Saturday, March 16, 2013

Friday Roundup: This Week's Wildlife Links (March 16, 2013)

If I asked someone today to describe a forest on the east coast of the United States, I would get a very different answer from them than I would from someone that had strolled through the region 100 years ago. Over the last century, the American Chestnut tree has virtually disappeared from the country's eastern forested regions even though the species used to represent about 25% of all the trees. The massive trees provided food for a wide variety of wildlife and it's hard to imagine how the ecosystem has changed after their disappearance. Carl Zimmer provides an excellent summary of the mysterious disease that wiped out the trees and some promising research advances that may soon resurrect the American Chestnut in the U.S. Maybe the Passenger Pigeon is next.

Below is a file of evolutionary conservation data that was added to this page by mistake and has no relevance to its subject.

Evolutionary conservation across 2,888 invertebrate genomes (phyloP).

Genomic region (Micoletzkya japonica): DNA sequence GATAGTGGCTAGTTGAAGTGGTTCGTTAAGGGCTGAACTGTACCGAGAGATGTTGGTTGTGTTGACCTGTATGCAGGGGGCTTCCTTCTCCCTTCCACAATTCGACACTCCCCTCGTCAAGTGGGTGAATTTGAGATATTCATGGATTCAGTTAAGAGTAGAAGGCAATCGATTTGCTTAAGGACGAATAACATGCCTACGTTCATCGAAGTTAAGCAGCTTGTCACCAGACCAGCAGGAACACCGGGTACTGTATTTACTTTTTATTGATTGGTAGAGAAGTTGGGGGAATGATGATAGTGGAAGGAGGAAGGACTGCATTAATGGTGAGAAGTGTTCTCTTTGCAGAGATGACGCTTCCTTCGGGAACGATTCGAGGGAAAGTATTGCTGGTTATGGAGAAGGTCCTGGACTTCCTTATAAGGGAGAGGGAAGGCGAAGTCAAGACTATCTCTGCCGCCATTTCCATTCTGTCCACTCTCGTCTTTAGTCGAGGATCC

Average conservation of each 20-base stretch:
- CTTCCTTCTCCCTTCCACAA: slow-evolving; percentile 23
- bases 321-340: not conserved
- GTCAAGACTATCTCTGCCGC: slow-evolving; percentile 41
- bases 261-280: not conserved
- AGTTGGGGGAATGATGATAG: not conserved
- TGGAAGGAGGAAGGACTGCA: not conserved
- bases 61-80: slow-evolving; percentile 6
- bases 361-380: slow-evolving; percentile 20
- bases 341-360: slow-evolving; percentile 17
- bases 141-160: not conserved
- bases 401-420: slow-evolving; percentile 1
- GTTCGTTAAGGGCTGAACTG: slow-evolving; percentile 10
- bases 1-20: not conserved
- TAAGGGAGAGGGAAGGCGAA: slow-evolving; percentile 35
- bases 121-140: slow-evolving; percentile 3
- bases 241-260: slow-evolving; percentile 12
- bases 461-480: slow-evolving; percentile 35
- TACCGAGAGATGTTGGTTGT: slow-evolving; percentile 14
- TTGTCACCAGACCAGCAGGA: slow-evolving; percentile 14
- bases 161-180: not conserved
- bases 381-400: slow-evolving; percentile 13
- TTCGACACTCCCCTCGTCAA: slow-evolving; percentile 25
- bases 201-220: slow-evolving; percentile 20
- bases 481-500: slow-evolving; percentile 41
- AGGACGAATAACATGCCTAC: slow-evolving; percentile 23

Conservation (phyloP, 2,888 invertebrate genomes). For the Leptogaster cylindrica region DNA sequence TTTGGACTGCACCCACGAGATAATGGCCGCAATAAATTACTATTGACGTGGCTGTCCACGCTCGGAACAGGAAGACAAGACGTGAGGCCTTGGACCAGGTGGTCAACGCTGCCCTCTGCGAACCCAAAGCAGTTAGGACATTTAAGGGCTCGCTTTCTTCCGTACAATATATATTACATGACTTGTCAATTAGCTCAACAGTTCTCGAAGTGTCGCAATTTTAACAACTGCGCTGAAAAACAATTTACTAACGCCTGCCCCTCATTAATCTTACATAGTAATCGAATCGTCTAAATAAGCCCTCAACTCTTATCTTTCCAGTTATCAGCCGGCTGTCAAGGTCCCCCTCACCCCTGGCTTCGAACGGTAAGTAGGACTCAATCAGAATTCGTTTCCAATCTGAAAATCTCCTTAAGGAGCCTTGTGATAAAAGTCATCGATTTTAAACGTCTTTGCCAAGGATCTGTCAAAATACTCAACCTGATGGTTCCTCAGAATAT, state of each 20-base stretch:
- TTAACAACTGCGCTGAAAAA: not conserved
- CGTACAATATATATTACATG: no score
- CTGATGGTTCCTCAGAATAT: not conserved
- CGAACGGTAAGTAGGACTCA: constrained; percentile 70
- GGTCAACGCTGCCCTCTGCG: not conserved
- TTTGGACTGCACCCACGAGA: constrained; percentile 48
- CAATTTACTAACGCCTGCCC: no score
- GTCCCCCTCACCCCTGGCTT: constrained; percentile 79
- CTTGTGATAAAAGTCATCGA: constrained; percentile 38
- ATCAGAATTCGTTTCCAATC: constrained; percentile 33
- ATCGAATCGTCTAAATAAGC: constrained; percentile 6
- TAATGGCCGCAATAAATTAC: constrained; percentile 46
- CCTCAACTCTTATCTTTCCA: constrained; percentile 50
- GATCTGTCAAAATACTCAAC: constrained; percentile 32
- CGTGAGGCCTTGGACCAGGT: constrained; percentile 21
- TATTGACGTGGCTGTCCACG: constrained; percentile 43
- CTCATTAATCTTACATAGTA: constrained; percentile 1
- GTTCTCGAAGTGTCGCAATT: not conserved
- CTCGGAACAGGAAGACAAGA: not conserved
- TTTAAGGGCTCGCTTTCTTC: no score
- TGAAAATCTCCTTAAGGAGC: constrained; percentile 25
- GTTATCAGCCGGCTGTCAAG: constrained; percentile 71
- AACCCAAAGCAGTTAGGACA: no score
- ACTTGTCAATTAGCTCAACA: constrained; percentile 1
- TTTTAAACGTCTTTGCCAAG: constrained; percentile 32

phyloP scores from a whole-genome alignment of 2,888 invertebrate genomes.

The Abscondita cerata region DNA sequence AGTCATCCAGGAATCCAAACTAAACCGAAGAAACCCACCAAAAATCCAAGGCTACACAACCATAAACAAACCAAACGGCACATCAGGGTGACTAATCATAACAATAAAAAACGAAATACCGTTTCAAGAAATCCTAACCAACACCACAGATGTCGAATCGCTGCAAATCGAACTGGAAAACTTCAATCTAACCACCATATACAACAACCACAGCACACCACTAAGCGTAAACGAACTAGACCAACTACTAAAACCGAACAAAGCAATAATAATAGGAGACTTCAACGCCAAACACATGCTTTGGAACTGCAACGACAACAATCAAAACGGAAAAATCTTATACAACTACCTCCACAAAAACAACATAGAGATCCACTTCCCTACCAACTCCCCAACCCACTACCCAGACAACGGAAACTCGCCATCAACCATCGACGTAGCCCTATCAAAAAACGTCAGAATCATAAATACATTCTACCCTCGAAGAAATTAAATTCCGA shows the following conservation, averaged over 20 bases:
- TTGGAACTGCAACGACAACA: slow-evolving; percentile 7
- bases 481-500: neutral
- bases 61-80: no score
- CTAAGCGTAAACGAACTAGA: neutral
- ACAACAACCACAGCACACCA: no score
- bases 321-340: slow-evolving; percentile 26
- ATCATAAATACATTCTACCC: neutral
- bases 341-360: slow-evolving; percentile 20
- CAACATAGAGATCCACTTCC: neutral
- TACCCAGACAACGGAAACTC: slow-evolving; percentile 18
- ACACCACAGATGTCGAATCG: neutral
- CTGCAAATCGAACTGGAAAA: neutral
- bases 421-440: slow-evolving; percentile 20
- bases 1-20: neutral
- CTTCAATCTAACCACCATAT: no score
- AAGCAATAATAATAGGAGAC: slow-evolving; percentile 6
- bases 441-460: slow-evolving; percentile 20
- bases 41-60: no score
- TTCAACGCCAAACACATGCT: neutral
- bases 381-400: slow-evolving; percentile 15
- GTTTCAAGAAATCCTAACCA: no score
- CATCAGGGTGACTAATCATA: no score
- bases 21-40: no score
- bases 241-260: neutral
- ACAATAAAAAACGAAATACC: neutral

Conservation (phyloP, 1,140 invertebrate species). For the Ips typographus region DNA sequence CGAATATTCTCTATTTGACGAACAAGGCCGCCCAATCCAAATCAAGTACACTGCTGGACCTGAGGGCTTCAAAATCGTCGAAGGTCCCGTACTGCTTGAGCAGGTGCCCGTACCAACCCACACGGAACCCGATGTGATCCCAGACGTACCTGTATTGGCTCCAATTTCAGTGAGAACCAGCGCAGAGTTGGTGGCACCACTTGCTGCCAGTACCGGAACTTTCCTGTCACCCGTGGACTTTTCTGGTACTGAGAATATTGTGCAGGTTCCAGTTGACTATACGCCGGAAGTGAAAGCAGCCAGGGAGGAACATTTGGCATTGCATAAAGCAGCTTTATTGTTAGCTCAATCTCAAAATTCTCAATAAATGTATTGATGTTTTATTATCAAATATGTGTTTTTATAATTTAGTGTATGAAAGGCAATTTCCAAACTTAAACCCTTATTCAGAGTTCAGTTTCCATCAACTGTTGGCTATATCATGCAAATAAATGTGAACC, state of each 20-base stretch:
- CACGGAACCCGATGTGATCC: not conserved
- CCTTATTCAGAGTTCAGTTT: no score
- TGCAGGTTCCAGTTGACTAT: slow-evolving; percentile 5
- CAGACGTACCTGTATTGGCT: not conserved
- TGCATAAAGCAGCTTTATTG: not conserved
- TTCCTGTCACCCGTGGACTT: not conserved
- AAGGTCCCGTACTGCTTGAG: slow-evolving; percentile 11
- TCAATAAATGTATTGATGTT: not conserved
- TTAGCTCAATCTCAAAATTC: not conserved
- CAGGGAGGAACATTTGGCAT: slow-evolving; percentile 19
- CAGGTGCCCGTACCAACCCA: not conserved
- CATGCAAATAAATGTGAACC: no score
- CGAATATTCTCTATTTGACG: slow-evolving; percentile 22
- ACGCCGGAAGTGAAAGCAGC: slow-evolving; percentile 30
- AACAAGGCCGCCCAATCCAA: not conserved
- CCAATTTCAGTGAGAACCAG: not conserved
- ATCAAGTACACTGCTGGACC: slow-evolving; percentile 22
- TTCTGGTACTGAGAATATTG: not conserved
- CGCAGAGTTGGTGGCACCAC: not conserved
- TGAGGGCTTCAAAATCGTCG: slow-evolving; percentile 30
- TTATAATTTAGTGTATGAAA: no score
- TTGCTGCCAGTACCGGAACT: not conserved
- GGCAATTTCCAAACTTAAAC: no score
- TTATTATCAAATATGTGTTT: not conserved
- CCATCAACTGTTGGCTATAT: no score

White-nosed syndrome, a disease that has been devastating bat populations throughout the eastern United States, is making its way south.

Help is needed to relocate the increasingly rare Siamese Crocodiles that currently live in a wetland that will be destroyed by the construction of a new hydropower dam in Cambodia.

NPR remembers the father of wildlife management and environmental philosopher Aldo Leopold.

Various governments train marine mammals like dolphins to kill people. Just a heads-up, some may have recently escaped.

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